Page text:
If you want to see an example of a powerful practice website and clear practice message visit DrMeredithHansen.com. Dr. Hansen projects a nice blend of accessibility and professionalism that make me feel confident referring clients to her practice.

I'm not the only one who feels confident in Dr. Hansen's skills. Professional men and women in their late 20’s to early 40’s who are hoping to find love, coping with a relationship breakup, or want to improve their current love relationship are seeking her clinical services.

Dr. Hansen also offers pre-marital and newlywed counseling and enjoys helping couples adjust to married life. With a waiting list of new clients Dr. Hansen's plans to on bring on a psychological assistant to supervise who will see her overflow clients.  What does it take to build a relationship focused private practice? Look into "a day in the life" of relationship expert Dr. Hansen.

A Day In The Life

January 9, 2012

6:30AM – 8:00AM

Woke up early and headed out to the gym. I didn’t want to go today, my bed was warm and comfortable, but I knew it would make me feel energized and ready for the busy day ahead.

8:00AM – 8:30AM

Came home and made my favorite green smoothie for breakfast. Checked in with my husband before he left for work and responded to a few client emails requesting appointment changes during the week.

8:30AM – 9:30AM

Showered and got dressed.

9:45AM – 10:00AM

Drove to work and listened to my new website “opt-in” recording.

10:00AM – 11:00AM

Arrived at my office and reviewed my caseload for the day. Entered weekly sessions into www.officeally.com, entered billing information, paid a few private practice bills (Farmer’s office insurance and Sparkletts), completed unfinished progress notes, returned a phone call from a potential new patient requesting an appointment, updated my practice waiting list in Google Docs.

11:00AM – 12:00PM

Worked on new relationship improvement product that I will launch next month. Recorded 7 short audios and finalized the corresponding handouts. Sent an email to my friends who are “testing” the program in order to get their feedback on the content so far.

12:00PM – 1:00PM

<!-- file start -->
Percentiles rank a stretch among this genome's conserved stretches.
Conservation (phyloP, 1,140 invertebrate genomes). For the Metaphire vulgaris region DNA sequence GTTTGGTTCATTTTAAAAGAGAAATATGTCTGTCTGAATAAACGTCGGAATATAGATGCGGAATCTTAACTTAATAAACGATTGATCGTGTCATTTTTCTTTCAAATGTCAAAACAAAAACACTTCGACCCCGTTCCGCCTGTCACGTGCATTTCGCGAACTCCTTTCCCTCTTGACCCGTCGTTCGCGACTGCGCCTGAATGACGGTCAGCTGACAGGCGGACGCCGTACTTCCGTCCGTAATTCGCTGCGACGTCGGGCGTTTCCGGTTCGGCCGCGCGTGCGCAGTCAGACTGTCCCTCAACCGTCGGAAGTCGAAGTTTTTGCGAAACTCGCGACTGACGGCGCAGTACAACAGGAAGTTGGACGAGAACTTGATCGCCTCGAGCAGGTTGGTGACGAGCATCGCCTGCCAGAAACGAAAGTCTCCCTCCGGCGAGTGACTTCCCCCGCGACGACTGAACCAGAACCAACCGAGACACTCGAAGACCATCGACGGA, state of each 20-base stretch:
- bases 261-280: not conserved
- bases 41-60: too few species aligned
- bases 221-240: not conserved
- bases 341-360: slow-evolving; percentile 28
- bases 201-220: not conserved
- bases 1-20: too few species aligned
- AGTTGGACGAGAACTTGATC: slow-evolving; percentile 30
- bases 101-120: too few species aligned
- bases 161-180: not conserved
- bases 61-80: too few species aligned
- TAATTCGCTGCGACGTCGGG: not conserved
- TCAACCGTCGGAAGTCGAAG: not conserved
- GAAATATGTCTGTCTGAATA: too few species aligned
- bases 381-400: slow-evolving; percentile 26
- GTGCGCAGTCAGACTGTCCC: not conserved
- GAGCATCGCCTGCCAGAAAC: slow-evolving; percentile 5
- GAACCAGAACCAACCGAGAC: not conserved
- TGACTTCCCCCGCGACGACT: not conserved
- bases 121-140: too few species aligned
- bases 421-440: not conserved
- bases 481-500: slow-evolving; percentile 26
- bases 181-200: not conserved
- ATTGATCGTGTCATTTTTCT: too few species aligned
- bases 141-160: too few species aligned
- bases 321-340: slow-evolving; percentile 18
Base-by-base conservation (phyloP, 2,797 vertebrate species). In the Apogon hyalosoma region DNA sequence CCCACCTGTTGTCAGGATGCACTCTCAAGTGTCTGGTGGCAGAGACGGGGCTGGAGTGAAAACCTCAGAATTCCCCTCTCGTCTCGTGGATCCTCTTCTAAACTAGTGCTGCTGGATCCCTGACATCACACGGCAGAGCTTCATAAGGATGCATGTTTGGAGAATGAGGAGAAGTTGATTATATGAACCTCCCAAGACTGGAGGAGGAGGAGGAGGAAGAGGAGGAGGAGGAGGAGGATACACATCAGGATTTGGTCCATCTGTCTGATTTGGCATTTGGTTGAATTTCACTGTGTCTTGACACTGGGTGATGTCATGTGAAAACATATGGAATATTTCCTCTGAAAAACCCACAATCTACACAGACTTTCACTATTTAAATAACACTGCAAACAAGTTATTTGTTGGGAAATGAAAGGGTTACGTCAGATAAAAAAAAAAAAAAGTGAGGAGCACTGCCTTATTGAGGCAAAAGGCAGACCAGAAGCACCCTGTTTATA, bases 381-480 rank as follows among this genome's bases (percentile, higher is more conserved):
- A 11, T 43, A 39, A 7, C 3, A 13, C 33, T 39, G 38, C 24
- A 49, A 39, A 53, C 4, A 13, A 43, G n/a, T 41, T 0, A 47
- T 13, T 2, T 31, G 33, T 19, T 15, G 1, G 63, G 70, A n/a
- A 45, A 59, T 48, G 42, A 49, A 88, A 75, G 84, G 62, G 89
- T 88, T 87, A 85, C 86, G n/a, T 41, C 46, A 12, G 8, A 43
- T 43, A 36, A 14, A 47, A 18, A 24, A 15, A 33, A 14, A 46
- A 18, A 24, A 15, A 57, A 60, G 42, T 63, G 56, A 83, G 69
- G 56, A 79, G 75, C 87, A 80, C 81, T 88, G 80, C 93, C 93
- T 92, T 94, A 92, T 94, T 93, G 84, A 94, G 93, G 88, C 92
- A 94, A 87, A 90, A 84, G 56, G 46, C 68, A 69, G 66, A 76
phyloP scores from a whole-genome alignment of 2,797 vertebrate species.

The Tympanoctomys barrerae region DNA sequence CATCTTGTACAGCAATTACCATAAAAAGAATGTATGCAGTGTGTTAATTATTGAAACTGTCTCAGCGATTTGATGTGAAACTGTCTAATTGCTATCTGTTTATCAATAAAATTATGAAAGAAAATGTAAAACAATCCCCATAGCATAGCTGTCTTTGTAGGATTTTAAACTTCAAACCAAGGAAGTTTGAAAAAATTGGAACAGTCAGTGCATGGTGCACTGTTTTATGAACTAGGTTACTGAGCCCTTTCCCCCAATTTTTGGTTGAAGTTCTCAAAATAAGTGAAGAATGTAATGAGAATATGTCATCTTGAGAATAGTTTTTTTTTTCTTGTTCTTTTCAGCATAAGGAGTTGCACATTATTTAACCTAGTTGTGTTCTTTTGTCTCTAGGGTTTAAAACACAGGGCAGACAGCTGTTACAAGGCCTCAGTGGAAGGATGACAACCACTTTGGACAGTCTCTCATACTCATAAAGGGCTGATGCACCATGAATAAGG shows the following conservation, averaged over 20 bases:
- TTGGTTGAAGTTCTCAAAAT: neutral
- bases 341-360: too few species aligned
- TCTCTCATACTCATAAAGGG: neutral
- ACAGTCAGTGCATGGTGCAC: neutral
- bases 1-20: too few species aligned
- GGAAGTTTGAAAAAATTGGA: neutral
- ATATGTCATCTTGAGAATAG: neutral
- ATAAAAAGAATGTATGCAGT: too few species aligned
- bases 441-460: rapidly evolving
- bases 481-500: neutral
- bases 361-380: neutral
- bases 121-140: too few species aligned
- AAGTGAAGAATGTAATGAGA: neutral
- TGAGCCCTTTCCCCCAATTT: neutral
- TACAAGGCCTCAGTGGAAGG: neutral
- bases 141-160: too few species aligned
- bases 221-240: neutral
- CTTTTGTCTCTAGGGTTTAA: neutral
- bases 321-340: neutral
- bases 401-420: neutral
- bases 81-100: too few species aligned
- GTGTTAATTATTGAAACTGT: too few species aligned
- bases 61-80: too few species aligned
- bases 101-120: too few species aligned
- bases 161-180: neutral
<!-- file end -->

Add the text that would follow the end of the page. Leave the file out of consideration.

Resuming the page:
Grabbed lunch from a little deli down the street and reviewed content from a business training program I am participating in. Ate my sandwich while listening to the training recordings and made a “To Do”/goal list for the week. Visited my Facebook Page to respond to any comments or posts by my followers and checked in on Twitter to build online relationships.

1:00PM – 7:00PM

Saw 6 therapy clients. Wrote progress notes between sessions in order to reduce my paperwork during the week. (This is always a goal. Some days I am better at this than others.)

7:00PM – 7:15PM

Drove home and listened to the rest of my new website opt-in recording.

7:15PM – 8:00PM

Arrived home and made dinner with my husband. Asked about his day, discussed our schedule for the month, and cleaned up the kitchen.

8:00PM – 9:15PM

Watched TV with my husband. Checked in on Facebook again to respond to any evening comments or posts. Reviewed schedule for tomorrow. Responded to a recent request for a guest blog post. Reviewed the website of the woman requesting the post in order to assess if it would be a good match. Brainstormed some ideas for this post and outlined my next blog post.

9:15PM – 10:15PM

Got ready for bed and read a book a psychology focused book (I can’t get away from them). Listened to a brief mediation by Melanie Roche (always relaxes me and helps clear my mind). Kissed my husband and went to sleep…

Find out more about Dr. Meredith Hansen visit her private practice website.